Looking for food festivals to visit in March? Here’s our round-up of the best food festivals taking place this month, from a celebration of pasties in Cornwall, to the first ever dal festival in Bristol. Check out all of the events, here
World Pasty Championships
Join a celebration of all things Cornish at the iconic Eden Project, where amateurs and professional bakers are invited to submit their best attempt at a traditional Cornish pasty, or their own twist on the classic beef, onion, potato and turnip recipe.
There are two categories in the running: the classic Cornish pasty, and an ‘open savoury’ category (think pasties with more creative fillings such as bacon, brie and chutney; and beef, pork, mozzarella and parmesan). If you don’t want to enter yourself, go along for the eating instead, filling up on the delicious (and no doubt beautifully crimped) bakes before sitting back to enjoy a line-up of live music and comedy.
To celebrate the start of Great British Pie Week, Calum Franklin of Holborn Dining Room is taking over the kitchen at Sparrow for a night of pies. A cocktail inspired by Sparrow’s apple pie recipe will get the night kicked off in appropriate style before guests sit down to a main of dry aged mutton with wild garlic and morels wrapped in butter puff pastry. A black sesame, banana and passion fruit pudding (encased in a biscuit crust, of course) will end the night of pastry on a sweet note.
Spitalfields cocktail bar, Discount Suit Company, is hosting a series of special monthly walks in collaboration with local tour company ‘London Walks’ – best known for their Jack the Ripper tours around the East End, which incorporate fascinating local anecdotes about the area’s warren of streets, as well as their more macabre history.
Starting at the Discount Suit Company bar (housed within a former suit tailor’s workshop – hence the name) the tours start with your choice of cocktail from the current menu – maybe a Rum Clipper (a concoction of dark rum, spiced liqueur, absinthe, black tea, pomegranate, apple and lime) or a Pinger (whiskey, orange, menthe, salt and chocolate bitters) before heading out to explore the backstreets of Whitechapel.
In London, RAW WINEsets up stall on for one weekend in March. A celebration of natural wines, more than 150 artisan growers from across the world will be available to chat to – and taste with – all in one place. Along with wine, there’ll be sake, cider and spirits on offer from makers in Sweden, Poland and Cornwall.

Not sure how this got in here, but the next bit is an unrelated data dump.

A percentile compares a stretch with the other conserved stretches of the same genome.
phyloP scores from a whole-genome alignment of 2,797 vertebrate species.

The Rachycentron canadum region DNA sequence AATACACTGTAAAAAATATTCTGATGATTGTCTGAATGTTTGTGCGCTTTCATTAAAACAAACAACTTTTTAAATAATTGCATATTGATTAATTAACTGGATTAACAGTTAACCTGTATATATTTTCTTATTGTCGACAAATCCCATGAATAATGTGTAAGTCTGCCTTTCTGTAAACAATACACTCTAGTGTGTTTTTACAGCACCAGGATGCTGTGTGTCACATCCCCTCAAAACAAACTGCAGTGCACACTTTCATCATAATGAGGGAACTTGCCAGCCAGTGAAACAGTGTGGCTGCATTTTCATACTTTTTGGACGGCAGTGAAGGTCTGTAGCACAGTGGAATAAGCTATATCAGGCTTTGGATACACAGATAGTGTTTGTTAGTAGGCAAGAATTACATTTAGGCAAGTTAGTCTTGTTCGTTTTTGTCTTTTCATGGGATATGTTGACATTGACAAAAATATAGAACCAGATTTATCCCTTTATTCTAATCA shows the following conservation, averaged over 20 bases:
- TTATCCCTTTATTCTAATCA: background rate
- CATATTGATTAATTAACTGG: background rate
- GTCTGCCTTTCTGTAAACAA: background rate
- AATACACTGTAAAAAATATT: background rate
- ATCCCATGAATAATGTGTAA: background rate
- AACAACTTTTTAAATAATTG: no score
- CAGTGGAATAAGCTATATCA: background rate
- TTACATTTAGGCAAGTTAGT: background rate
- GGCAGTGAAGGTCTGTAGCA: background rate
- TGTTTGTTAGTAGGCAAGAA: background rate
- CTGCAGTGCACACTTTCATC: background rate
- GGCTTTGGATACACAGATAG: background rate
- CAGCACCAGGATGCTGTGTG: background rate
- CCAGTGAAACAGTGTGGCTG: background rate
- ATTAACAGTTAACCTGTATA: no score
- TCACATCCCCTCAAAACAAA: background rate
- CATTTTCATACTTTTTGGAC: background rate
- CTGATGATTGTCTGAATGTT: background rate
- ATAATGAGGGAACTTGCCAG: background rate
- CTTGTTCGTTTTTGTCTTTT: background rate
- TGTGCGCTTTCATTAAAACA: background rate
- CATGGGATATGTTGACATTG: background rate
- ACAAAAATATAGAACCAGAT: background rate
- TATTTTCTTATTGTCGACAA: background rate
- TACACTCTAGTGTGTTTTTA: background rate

Following on from the success of last year’s food weekends, Bowhouse market, just outside Anstruther, in Fife, is opening its doors for three weekends this spring. The market promotes and supports local food and drink businesses; expect producer stalls packed with the region’s finest fish, meat, veg and bread, cookery demos and a dedicated street food market (previous events have played host to the Fizz Buz mobile prosecco van, Flahute Coffee Company, beers from St Andrews Brewing Co. and The Crepe Shack).
Anyone with a pulse – or an interest in them – should put Bristol in their diary this month; the food-obsessed city is an apt choice to host the first ever British Dal Festival. A free event wrapping the city in a comforting culinary hug, one of the highlights will be a Dal Trail around the city’s restaurants, cafes and markets; venues will serve their favourite dals with the winning recipe announced at the end of the week.
Other initiatives include an online recipe bank collated by community organisation 91 Ways, and the planting of pulses in The Bearpit roundabout by volunteers from Incredible Edible. Local chefs will be demonstrating various dal dishes at Bristol Farmers’ Market and the celebrations will finish at Paintworks on 25 March with street food, market stalls, children’s activities and music to celebrate the humble pea, bean and lentil.
This year’s GastroFest, part of Edinburgh International Science Festival, expertly combines food and the science behind it through events such as ‘Baking in Space’ (Great British Bake-Off finalist and aerospace engineer Andrew Smyth will be connecting our everyday baking endeavors with space engineering), ‘Should we give up meat to save the planet?’, ‘The Angry Chef: Bad Science and the Truth About Healthy Eating’ and ‘The £1 Meal’.
If you’re looking for an excuse to indulge while you do your learning ‘Science and the Spirit of Scotland’ provides an in-depth look at the making and blending (and, of course, tasting) of whisky, and ‘Cheeseology 3.0’ will explore the science behind texture development in cheese, which can only be properly understood, we feel, through tasting.
In celebration of St David’s Day, Perilla’s Adam Wood and Gethin Davies of Portland are hosting a three-night supper club, inspired by rural South Wales. Coracle (meaning a small fishing boat used in Wales) is a five course set menu inspired by childhood fishing trips on the River Teifi. Dishes include Welsh mutton and nettle broth; short rib, grilled onions and marrow; and traditional Welsh snacks like laverbread and lard.
Eat and Drink Festival returns to London’s Olympia this month with a two week-long residency. The focus this year is on modern cuisine, street food and mixology, with live demos and talks including Rosemary Shrager on patisserie, Theo Randall on the tricks of authentic Italian cooking, Arun Kapil on clever spicing and Celebrity Masterchef winner Angelica Bell on what inspires her own cooking.
During the event’s late-night Thursday openings there will be a chance to enjoy a tipple in one of the festival’s Champagne bars, as well as shopping from over 100 independent producer stalls (look out for Flapjackery and CLAW).